For items you just can’t enjoy anymore, and that are still in wearable shape, I recommend giving  those pieces to family or friends, who you know will appreciate and WEAR them. I always do that first, but if you’ve exhausted that, and still want to get rid of things, maybe choose to donate directly to a women’s shelter? or if they’re work clothes, Dress for Success? Have a garage sale, even, that way you can see who will be wearing and appreciating your clothes.

When it comes to donating, as you may have seen in the True Cost, even though clothing is donated, not all of it actually goes to the people you think it does, or even stays in your community. Indeed, most of the donated clothing gets exported and has a negative impact on local economies.  And  a lot of it ends up in landfills anyway, it just uses up even more energy and creates more environmental waste getting there than it would have if you had just thrown it away in the first place.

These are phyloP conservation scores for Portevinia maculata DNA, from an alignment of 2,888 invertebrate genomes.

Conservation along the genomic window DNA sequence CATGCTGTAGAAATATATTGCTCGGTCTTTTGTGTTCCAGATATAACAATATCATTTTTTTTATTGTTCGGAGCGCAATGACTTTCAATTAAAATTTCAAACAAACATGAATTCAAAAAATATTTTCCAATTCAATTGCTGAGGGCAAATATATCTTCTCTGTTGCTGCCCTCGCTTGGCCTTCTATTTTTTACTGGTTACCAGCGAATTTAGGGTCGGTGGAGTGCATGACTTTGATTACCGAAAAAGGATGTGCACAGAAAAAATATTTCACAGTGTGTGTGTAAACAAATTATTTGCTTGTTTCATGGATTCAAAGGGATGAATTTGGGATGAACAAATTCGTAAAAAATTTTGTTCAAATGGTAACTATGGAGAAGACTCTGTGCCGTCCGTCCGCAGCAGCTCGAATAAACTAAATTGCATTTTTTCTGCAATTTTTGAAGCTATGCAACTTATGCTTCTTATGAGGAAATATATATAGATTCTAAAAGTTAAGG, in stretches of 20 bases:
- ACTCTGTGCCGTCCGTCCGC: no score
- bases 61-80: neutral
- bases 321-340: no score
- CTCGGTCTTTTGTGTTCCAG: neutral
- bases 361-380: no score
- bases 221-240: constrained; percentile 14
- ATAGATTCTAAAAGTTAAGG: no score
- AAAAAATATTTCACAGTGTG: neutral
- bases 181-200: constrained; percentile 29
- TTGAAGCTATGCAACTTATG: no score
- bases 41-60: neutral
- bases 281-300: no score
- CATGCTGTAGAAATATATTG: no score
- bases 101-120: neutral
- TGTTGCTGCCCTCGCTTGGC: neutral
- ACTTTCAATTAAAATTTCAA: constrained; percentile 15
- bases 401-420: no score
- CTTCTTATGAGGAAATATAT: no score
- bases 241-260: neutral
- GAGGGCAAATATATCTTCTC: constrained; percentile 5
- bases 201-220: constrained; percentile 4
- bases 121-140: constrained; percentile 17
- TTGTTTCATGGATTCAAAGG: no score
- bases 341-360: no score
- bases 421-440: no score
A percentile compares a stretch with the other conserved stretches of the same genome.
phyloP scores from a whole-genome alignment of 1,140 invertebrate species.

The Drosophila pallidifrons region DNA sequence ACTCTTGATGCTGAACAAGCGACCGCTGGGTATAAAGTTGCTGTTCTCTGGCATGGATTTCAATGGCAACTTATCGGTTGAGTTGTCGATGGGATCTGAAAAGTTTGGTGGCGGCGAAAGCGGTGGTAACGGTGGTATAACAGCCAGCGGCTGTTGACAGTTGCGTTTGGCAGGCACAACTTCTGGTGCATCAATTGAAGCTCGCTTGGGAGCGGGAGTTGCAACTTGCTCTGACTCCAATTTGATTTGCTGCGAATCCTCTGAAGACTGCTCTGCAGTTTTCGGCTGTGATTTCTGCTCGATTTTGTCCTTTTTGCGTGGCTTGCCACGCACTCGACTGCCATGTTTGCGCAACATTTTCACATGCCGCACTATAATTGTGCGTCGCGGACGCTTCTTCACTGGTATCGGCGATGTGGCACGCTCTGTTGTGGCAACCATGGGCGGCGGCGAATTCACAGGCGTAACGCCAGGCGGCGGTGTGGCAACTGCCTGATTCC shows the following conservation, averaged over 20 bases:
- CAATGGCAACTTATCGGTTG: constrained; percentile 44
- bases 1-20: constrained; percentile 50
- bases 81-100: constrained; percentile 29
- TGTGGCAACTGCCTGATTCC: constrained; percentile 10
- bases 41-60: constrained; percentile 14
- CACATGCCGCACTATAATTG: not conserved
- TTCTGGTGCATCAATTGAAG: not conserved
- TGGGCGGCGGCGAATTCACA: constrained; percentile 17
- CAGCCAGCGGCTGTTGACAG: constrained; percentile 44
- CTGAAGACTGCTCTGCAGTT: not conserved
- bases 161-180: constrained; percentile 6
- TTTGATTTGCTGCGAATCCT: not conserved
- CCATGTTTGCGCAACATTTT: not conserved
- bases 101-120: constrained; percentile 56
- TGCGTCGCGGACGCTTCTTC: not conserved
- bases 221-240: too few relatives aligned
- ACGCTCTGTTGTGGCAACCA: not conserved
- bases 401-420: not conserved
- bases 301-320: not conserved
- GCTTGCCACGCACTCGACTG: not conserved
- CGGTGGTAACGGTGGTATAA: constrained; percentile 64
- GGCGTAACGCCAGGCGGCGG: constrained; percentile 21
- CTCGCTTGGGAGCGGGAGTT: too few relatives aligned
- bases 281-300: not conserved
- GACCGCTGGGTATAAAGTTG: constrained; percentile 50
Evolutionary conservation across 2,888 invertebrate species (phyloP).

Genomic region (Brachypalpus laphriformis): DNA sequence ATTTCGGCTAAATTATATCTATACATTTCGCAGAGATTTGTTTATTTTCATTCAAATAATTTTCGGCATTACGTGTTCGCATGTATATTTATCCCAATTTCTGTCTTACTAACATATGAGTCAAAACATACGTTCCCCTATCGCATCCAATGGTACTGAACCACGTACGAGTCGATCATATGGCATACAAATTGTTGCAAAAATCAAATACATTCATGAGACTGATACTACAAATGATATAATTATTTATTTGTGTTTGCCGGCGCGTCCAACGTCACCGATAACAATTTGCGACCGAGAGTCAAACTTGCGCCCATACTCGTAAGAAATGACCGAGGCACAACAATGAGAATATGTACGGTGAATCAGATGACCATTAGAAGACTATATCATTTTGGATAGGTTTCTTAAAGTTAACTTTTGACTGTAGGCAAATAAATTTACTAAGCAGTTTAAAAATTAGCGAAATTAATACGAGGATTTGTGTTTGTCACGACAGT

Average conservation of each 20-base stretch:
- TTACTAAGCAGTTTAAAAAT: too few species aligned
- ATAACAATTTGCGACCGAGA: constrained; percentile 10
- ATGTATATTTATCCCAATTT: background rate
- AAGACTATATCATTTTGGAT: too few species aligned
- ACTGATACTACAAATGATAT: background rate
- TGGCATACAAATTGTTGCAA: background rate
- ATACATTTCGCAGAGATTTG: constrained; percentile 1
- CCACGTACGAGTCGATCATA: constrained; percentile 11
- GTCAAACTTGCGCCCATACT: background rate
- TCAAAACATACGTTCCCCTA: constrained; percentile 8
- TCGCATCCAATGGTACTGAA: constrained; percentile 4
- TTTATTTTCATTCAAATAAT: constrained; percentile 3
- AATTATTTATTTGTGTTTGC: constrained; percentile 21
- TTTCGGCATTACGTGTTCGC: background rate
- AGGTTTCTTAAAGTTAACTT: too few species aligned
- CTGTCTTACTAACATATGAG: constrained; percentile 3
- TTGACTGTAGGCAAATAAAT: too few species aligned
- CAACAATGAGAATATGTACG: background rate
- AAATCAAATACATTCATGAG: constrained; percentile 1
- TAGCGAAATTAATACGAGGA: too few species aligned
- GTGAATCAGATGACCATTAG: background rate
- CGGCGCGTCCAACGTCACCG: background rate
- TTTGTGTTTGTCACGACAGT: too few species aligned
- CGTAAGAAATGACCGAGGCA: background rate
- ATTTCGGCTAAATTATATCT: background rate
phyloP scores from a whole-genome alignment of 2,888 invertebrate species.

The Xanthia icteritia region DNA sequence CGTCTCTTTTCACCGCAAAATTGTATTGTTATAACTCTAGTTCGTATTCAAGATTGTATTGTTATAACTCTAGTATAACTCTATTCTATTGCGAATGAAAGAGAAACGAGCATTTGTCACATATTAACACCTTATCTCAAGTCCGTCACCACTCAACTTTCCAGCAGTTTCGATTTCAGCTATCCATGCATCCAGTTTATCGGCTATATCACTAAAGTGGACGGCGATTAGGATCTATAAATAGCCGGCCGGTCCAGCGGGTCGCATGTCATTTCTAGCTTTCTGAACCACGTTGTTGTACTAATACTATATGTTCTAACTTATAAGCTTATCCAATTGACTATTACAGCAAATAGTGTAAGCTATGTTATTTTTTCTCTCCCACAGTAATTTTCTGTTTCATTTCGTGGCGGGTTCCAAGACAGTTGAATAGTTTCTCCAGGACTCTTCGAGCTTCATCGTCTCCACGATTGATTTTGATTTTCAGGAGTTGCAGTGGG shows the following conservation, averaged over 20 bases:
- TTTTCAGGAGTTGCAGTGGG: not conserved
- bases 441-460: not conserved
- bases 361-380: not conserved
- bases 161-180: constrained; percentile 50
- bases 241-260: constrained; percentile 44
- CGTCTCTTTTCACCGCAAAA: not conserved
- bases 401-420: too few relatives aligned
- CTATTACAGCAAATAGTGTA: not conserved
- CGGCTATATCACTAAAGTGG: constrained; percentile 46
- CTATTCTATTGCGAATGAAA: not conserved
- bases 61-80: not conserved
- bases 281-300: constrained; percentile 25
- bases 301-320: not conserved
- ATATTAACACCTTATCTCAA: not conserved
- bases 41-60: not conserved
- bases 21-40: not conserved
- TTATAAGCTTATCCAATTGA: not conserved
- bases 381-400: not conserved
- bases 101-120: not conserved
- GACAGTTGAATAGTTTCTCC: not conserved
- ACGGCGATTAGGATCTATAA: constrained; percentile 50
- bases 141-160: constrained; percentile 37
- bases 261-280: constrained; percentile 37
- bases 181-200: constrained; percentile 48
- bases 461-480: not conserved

But contrary to popular belief, not all “fast fashion” or items you might find at Zara, H&M or Forever21 has to be “disposable.”  A lot of it is made of cheap materials, and in a haphazard way, and will literally start to fall apart after a few washes/wears, but many pieces are cotton, and more substantial, and will last quite a long time if cared for correctly (washing in cold water and hanging to dry is always a good way to extend the life of your clothes, as is not washing something every time you wear it).

Perhaps you no longer want to consume fast fashion after watching the True Cost, but if your goal is to have a more conscious closet, then I would just encourage you to first, start with using and appreciating what you have.  Use what you have, enjoy it, wear it, appreciate it and then when you can no longer enjoy it, thank it (a la Marie Kondo!) and let it go on its way.  When you do have to replace something, use that as an opportunity to do better.

But more on that in part 2:  Is boycotting fast fashion really the answer??

What are your thoughts? Have you seen the True Cost? What did you decide to do afterwards? How has it changed your consumption habits?

*if you haven’t seen The True Cost yet, I highly recommend it.  Please see my review on Grechen’s Closet for a pretty comprehensive look at the issues it raised!

**and after this, if you’re interested in getting your closet more conscious, but don’t know where to start, perhaps I can help? Just contact me for a free initial consultation!

 

The True Cost : Who Pays the Price for our Clothing?

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(purchase The True Cost )